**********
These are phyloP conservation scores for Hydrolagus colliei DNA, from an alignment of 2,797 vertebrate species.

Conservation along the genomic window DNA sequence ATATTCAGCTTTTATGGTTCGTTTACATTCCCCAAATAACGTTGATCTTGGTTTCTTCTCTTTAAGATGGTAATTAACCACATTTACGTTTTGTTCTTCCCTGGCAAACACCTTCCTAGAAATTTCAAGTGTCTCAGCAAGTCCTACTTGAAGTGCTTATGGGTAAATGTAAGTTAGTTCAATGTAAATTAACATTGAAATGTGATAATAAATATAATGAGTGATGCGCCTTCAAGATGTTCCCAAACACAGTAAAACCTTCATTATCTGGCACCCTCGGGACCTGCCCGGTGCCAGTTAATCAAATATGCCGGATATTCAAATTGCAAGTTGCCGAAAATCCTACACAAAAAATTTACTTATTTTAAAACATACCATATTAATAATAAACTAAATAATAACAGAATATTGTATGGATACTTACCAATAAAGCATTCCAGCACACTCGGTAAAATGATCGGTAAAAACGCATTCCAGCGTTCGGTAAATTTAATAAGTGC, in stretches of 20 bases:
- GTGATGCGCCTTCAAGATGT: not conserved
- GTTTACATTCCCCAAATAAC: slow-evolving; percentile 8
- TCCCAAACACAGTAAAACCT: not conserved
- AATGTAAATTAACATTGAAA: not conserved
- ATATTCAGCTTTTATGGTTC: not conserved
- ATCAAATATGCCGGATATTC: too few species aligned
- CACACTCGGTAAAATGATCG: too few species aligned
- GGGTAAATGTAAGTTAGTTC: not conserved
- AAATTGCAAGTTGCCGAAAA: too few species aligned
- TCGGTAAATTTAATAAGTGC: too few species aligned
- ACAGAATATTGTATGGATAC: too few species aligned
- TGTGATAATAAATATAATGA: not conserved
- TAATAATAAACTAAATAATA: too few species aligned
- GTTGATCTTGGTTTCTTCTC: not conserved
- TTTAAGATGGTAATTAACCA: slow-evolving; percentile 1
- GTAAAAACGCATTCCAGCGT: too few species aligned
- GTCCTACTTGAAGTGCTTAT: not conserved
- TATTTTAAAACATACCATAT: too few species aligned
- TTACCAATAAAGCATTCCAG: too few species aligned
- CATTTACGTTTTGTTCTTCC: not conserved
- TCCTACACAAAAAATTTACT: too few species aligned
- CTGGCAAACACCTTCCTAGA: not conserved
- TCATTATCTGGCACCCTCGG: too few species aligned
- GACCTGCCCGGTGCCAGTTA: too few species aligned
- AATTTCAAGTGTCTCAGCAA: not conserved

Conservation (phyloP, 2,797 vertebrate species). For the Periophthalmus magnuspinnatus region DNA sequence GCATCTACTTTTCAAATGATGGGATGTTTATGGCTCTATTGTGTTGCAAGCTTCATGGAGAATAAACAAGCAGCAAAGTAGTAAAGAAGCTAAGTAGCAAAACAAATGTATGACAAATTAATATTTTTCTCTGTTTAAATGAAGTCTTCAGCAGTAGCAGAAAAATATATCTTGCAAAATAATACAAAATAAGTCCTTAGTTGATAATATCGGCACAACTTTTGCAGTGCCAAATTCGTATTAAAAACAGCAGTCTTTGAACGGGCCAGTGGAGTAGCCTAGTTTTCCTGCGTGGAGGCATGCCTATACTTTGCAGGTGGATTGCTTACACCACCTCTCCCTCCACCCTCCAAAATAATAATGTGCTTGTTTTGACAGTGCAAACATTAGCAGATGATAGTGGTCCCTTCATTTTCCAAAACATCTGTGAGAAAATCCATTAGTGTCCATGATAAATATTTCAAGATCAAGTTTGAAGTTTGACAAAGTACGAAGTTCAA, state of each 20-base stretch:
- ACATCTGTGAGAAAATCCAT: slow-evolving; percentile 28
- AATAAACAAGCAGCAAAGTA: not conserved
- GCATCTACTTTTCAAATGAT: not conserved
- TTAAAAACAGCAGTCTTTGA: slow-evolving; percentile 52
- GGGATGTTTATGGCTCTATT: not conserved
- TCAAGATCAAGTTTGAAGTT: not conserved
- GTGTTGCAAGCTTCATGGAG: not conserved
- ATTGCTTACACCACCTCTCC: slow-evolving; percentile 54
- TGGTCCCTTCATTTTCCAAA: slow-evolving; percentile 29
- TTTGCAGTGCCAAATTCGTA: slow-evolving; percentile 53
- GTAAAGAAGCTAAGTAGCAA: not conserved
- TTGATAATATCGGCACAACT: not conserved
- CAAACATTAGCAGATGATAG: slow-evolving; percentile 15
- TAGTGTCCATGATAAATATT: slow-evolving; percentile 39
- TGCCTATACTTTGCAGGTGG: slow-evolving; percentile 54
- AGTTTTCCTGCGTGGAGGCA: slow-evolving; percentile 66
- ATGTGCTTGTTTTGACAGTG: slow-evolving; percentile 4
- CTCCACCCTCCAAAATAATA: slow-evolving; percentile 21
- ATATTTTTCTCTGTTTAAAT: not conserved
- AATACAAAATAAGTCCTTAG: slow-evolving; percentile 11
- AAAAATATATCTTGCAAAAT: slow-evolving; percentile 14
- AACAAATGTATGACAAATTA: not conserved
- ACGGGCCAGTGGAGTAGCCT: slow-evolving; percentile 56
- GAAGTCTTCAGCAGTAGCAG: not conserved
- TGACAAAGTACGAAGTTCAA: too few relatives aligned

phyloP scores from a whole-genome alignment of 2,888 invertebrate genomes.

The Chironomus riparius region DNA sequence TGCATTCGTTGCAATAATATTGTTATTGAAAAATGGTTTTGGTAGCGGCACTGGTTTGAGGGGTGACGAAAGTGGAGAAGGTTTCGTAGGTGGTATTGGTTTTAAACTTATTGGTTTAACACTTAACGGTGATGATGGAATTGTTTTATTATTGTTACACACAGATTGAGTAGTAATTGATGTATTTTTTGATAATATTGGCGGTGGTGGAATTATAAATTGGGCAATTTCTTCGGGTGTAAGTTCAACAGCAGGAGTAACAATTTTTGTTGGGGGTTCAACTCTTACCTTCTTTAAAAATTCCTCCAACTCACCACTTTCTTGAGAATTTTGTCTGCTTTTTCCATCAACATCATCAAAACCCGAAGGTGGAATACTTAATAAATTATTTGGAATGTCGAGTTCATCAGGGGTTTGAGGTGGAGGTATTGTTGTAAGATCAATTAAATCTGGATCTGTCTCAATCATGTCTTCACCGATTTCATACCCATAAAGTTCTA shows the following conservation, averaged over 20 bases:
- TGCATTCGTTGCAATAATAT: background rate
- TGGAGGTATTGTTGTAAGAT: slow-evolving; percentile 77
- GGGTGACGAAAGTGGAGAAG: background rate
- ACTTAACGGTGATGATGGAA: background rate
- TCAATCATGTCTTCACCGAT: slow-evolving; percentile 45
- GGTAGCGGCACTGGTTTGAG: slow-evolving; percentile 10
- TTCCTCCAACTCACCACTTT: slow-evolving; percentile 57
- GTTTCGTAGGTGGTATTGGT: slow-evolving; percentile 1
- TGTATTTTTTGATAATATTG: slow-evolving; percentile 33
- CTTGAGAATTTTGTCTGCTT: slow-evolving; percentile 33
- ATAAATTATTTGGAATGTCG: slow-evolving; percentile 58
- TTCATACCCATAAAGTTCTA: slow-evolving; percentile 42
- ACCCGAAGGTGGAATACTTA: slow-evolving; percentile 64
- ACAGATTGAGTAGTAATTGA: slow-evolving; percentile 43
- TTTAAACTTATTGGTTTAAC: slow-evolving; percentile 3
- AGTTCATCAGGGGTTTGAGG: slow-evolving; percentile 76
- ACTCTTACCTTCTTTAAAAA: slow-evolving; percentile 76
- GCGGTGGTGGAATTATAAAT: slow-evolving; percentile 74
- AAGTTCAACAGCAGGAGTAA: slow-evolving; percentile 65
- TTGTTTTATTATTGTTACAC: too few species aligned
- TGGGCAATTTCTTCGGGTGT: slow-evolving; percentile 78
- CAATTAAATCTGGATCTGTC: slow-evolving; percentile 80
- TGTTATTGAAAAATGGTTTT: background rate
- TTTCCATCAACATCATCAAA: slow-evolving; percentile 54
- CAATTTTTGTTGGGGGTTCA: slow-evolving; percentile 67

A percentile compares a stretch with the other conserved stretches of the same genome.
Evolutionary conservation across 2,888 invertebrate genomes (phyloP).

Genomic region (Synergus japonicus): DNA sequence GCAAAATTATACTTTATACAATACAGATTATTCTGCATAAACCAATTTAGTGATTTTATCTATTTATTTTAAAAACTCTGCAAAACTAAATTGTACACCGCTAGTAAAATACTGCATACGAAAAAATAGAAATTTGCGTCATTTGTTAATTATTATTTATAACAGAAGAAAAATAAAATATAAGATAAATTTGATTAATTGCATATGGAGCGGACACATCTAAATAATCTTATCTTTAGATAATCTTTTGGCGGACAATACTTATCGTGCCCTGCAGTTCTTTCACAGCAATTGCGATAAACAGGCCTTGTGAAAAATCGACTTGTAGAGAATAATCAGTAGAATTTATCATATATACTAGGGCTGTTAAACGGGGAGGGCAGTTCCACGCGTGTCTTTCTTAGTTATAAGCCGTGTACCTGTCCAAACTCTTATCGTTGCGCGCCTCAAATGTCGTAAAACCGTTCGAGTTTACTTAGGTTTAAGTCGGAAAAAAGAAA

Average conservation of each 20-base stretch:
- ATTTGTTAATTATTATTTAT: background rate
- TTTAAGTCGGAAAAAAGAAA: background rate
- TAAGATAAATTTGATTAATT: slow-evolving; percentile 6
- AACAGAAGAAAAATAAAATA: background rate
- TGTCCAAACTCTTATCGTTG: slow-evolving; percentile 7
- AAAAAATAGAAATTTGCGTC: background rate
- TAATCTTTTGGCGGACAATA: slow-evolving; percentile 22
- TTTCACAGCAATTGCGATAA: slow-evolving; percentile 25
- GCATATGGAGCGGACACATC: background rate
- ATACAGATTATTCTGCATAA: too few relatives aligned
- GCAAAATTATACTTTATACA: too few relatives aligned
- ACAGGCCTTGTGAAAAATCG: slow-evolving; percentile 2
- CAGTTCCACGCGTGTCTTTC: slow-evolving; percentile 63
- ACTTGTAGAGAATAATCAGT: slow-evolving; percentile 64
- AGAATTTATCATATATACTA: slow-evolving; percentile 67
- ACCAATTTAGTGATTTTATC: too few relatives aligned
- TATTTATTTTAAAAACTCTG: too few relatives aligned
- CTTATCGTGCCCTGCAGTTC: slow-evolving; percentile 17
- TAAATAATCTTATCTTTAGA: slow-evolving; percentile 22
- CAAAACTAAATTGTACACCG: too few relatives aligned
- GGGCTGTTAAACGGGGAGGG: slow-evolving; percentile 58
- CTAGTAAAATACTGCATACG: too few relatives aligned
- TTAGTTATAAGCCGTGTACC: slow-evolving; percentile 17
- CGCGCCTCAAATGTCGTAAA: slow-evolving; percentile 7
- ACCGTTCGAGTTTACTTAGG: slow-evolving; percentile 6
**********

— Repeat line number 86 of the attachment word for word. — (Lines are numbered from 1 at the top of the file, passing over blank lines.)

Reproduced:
- TTTAAGTCGGAAAAAAGAAA: background rate